glMapBuffer, how I mock thee

· by Steve · Read in about 4 min · (816 Words)

And lo, it came to pass that several users of the green-headed abomination known as Ogre did throw up their hands and bemoan the most uncanny and unjust chasm that existed between the lands of D3D and OpenGL. For some of these poor souls, their torrid creations did speed - nay, rocket - on the one, whilst something of a laggard they became on the other. Much disquiet there was among the gathered hordes, and it did trouble those whose craft it was to deduce the matter’s origin. Toil day and night they did, across continents too vast for the eye to encompass - searching; searching.

In far-flung Asia did the first clue arise, and where the sun rose, so did the foul spectre of the cause - glMapBuffer.

Damn, I can’t keep that up any more. Anyway - the fact of the matter was that GL was underperforming in some demos and we didn’t know why. GL is typically a pain in the ass to performance test compared to D3D, since there are just so fewer decent tools, at least for free. geDEBugger is one option of course which I may consider in the future. But anyway, the cause as originally discovered by genva was glMapBuffer - as a GL function, it sucks.

We’ve used hardware buffers for years, and were there when VBOs were brand new in the spec, and lived through all kinds of really crappy driver issues, some of which were performance related. One of these was about the only serious nVidia GL driver bug I think I’ve encountered - the same cannot of course be said for ATI’s GL drivers. Anyway, moving on … glMapBuffer is equivalent in purpose to D3D’s buffer locking methods, and that’s why we used it. The options are a little less flexible than D3D’s though, and specifying usage and locking modes is considerably less refined. However, we found a way that was good enough, at least we thought.

It turns out though that GL performs far more syncing when using glMapBuffer than you would expect. Even if we tell it that we don’t want to read the buffer back, and that we want to discard the whole buffer contents so a stall should not be necessary, it still seems to sync up something somewhere. To the extent that just using glBufferSubData instead of performing a write-lock (ie writing your buffer data to a temporary main memory area and uploading it), makes a huge performance difference where dynamic buffers are being used. We’d only used glBufferSubData when bulk-uploading fro main memory, but it’s actually better to use it all the time. Grr.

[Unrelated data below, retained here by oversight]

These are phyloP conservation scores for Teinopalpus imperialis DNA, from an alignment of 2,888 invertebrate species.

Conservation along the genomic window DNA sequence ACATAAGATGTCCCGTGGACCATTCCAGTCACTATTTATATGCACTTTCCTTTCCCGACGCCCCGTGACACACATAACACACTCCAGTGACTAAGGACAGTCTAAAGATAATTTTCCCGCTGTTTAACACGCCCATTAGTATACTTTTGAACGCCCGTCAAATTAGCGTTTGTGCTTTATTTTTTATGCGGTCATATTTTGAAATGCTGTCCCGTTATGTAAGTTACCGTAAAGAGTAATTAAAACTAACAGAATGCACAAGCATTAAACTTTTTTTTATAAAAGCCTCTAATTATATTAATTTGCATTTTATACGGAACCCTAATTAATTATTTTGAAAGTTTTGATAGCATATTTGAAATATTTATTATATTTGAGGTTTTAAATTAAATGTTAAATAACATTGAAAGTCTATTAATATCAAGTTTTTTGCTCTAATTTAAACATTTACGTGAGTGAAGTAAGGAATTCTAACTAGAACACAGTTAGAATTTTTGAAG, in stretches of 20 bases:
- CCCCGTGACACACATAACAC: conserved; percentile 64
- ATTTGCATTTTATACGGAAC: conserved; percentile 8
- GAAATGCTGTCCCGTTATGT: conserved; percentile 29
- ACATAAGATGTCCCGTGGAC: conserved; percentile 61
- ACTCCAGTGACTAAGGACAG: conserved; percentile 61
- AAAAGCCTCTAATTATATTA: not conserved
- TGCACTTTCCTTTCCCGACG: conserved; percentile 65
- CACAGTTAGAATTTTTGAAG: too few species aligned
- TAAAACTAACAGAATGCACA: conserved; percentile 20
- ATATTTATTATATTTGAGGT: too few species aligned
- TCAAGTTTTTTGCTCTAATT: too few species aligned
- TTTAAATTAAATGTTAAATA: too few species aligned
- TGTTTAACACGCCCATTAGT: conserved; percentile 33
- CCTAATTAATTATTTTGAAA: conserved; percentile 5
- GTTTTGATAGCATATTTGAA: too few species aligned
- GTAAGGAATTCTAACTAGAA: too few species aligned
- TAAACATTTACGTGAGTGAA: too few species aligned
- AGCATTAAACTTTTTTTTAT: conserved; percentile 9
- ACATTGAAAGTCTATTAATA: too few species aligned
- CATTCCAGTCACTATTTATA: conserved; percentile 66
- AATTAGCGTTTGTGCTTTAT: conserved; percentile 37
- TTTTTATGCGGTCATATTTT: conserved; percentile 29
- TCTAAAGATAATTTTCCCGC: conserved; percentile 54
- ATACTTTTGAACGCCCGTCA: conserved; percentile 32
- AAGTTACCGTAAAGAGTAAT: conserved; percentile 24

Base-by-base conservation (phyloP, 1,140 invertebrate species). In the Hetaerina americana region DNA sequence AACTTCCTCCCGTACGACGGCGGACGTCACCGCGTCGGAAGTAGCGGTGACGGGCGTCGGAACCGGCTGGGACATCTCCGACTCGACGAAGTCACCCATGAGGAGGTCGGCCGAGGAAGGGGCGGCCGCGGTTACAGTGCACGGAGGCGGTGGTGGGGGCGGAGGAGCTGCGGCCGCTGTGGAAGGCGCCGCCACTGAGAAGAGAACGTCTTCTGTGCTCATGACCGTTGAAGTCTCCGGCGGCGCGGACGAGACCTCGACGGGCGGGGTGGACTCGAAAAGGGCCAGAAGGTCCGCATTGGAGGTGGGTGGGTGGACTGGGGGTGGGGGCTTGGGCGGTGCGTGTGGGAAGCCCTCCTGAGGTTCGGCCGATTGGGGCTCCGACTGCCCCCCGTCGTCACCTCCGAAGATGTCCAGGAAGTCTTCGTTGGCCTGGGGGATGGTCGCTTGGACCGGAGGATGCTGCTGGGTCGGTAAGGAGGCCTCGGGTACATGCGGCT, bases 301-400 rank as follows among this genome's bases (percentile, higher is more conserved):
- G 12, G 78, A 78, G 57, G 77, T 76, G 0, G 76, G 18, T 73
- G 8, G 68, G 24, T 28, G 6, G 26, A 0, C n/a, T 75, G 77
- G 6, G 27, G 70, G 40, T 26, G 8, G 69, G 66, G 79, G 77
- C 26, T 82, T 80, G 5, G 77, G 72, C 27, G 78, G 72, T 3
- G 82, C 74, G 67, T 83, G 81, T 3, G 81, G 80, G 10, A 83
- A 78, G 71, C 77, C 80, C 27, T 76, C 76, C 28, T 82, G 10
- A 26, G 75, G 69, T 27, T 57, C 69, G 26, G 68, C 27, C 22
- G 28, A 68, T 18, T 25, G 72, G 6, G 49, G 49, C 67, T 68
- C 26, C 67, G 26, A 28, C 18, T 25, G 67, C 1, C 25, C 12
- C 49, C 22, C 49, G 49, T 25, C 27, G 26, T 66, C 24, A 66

What I did was generalise things so that we now use a pool of ‘scratch’ memory when locking GL buffers now. Provided there’s memory available (and there almost always will be since it’s only used for active locks), locked buffers now grab a chunk of memory from this pool to use instead of glMapBuffer, and at unlock if the mode was a writable one, it uploads the data again in bulk. Personally I think that GL should be able to figure this out from the usage and lock modes just like D3D can, but clearly it can’t. No amount of fiddling with these modes and trying to follow suggested GL lock strategies helped, meaning that glMapBuffer is a pretty damn useless piece of API. The result of using glBufferSubData instead is up to a 50% improvement on demos using dynamic buffers, bringing the performance up to D3D level again.

I love the design of the GL API (most of the time - some of those extensions are pretty crazy) but jeez, there needs to be better documentation about this kind of thing. The D3D documentation at least tells you what strategies are most efficient in what situations and why (most of the time). GL’s extension specs are probably the most annoyingly written of any documentation you can come across - I can only imagine sometime someone said “Hey, I know - let’s make our advanced API references read like the minutes of a meeting! How awesome will that be!”. And for some reason no-one shot him on the spot. Missed opportunity. A collection of incremental and narrow-focussed technical discussion docs is woefully inadequate when it comes to giving you a holistic overview of an API, including what’s good and what’s not, leading to an awful lot of really annoying trial and error iteration. I hope the Khronos group sorts this out, the GL docs are still a hell of a tangled mess and one of the few things stopping GL being a serious challenge to D3D again except driver quality - nVidia being one of the few that seem to consistently get it right. GL’s lovely to learn the basics, but get beyond that and it can be such a pain in the arse sometimes.